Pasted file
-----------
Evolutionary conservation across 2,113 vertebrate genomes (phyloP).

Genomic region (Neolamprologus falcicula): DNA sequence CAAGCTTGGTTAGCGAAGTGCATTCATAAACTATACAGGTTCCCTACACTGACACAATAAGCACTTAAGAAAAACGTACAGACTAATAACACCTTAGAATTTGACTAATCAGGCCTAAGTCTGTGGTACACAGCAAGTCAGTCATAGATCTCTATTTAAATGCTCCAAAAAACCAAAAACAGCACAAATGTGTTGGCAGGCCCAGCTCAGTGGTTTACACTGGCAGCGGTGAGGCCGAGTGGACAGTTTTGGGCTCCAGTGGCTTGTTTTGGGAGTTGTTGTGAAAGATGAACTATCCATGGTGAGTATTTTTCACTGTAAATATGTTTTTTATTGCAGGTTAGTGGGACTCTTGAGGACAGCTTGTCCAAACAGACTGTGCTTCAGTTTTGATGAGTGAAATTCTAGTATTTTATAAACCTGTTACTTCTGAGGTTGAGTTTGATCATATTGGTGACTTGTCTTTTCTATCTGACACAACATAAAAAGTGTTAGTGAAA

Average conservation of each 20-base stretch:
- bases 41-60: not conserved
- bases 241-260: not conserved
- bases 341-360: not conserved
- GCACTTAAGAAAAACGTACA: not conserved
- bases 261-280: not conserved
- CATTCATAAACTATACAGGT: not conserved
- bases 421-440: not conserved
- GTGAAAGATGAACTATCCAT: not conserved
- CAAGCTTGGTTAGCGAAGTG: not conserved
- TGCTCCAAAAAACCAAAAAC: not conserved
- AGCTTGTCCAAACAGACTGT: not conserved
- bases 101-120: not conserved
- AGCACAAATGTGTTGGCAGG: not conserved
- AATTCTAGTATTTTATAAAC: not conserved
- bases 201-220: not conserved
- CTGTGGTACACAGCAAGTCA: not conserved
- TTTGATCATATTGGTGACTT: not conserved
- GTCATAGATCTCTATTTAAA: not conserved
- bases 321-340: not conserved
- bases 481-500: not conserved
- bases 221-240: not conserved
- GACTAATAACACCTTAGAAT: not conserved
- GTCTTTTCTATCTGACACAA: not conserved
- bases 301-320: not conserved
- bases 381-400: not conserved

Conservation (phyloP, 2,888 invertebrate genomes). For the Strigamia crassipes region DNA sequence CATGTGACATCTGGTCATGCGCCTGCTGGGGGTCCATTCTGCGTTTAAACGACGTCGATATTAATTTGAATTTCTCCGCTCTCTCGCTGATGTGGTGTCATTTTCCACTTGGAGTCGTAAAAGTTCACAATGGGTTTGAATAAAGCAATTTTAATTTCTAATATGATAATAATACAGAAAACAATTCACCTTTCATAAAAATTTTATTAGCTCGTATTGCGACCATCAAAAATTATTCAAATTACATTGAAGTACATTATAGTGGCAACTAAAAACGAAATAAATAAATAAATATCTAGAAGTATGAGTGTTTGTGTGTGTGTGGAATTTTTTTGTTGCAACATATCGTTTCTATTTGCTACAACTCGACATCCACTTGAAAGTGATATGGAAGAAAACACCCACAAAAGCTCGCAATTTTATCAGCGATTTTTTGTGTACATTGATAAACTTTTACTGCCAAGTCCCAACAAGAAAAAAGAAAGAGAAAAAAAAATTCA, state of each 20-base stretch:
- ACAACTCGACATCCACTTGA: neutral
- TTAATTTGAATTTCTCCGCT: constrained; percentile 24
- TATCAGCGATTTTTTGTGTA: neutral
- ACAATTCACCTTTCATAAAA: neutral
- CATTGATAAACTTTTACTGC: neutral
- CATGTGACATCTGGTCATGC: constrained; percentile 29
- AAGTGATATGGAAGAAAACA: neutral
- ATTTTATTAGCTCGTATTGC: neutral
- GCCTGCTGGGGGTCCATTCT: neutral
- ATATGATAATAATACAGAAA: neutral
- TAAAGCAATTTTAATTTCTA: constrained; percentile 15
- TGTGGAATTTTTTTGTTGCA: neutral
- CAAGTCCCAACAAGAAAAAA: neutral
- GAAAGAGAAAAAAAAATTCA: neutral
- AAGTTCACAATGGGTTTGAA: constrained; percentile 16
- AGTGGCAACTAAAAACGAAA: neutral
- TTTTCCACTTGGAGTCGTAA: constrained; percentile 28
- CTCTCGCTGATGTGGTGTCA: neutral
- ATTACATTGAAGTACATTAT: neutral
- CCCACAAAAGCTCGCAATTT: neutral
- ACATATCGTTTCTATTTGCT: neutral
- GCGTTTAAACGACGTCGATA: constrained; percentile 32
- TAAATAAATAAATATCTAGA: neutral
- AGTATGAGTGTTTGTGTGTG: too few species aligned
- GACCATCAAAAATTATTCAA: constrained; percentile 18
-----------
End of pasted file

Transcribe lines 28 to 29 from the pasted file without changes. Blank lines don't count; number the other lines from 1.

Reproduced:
- bases 381-400: not conserved

Conservation (phyloP, 2,888 invertebrate genomes). For the Strigamia crassipes region DNA sequence CATGTGACATCTGGTCATGCGCCTGCTGGGGGTCCATTCTGCGTTTAAACGACGTCGATATTAATTTGAATTTCTCCGCTCTCTCGCTGATGTGGTGTCATTTTCCACTTGGAGTCGTAAAAGTTCACAATGGGTTTGAATAAAGCAATTTTAATTTCTAATATGATAATAATACAGAAAACAATTCACCTTTCATAAAAATTTTATTAGCTCGTATTGCGACCATCAAAAATTATTCAAATTACATTGAAGTACATTATAGTGGCAACTAAAAACGAAATAAATAAATAAATATCTAGAAGTATGAGTGTTTGTGTGTGTGTGGAATTTTTTTGTTGCAACATATCGTTTCTATTTGCTACAACTCGACATCCACTTGAAAGTGATATGGAAGAAAACACCCACAAAAGCTCGCAATTTTATCAGCGATTTTTTGTGTACATTGATAAACTTTTACTGCCAAGTCCCAACAAGAAAAAAGAAAGAGAAAAAAAAATTCA, state of each 20-base stretch: